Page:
Activision Blizzard has had a record year. The mega company that’s home to both Blizzard and Activision properties posted posted a company record $6.61 billion in GAAP (generally accepted accounting principles) revenues, up 41% year-over-year.
That should be good news, but much of that success rests on Blizzard, and the overwhelmingly positive critical and commercial reception of Overwatch. The Activision side of it all isn’t doing nearly as well. Last year’s Call of Duty, Infinite Warfare, didn’t do the sales numbers Activision was hoping for. Activision’s putting it down to the Space setting not quite resonating with players, but I think there’s more to it than that. I think the push for eSports means we see very little iteration in the multiplayer, and a very definite, impenetrable skill barrier that makes the series daunting for newcomers.
“It’s clear for a portion of our audience, the space setting just didn’t resonate,” Activision Publishing COO Thomas Tippl said. For that reason, the next Call of Duty is going back to the series’ roots, with “boots on the ground” action. A pity, because Infinite Warfare’s single player campaign was actually pretty damned good.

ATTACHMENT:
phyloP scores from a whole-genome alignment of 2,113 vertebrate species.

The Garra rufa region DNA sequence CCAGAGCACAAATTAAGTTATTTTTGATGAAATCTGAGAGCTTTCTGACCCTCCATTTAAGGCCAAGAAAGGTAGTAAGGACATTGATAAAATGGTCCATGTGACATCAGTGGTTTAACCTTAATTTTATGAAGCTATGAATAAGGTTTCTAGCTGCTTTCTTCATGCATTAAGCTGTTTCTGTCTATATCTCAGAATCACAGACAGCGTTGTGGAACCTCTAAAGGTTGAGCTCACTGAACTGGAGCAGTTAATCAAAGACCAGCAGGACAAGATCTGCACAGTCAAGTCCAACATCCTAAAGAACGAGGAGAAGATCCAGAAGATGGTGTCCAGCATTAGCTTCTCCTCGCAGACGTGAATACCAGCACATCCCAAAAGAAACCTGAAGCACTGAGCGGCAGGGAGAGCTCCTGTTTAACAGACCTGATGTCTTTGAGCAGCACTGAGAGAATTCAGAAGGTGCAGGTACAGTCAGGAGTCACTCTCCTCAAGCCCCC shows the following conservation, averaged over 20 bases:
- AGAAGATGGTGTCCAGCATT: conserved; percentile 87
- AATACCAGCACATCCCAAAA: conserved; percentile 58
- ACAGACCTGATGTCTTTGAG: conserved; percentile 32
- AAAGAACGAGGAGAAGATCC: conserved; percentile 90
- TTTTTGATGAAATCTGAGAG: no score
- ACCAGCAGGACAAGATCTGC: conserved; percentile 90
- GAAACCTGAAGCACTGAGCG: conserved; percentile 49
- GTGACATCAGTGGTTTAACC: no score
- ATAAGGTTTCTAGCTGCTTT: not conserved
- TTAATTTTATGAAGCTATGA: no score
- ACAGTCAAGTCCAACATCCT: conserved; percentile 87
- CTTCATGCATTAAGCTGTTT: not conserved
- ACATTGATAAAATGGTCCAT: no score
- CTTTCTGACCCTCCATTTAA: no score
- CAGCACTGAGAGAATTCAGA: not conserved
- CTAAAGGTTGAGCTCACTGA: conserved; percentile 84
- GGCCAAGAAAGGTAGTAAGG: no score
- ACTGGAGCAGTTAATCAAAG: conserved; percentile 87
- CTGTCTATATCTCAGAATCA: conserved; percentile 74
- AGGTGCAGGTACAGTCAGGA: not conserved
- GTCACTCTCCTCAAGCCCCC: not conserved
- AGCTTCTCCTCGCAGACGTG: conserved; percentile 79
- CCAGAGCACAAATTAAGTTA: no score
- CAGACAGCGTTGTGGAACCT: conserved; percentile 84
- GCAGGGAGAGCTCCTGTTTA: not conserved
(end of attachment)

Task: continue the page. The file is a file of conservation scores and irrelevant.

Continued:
Another Activision pillar is apparently crumbling. Skylanders, the toys-to-life franchise that once earned Activision Billions of Dollars every year is in rapid decline, and this year will be the first one since the series’ inception where a new Skylanders game isn’t being released. Activision has managed to hit its sales targets despite all of this. Still, the publisher is laying off staff “at Infinity Ward, Beenox, and other internal studios as well as their corporate office,” says Kotaku. According to Kotaku, as much as 5% of the publisher’s 4000-strong staff count has been excised.
“Activision Publishing is realigning our resources to support our upcoming slate and adapt to the accelerating transition to digital, including opportunities for digital add-on content,” the publisher said.
Blizzard, MLG and King were not affected by the layoffs.
Last Updated: February 13, 2017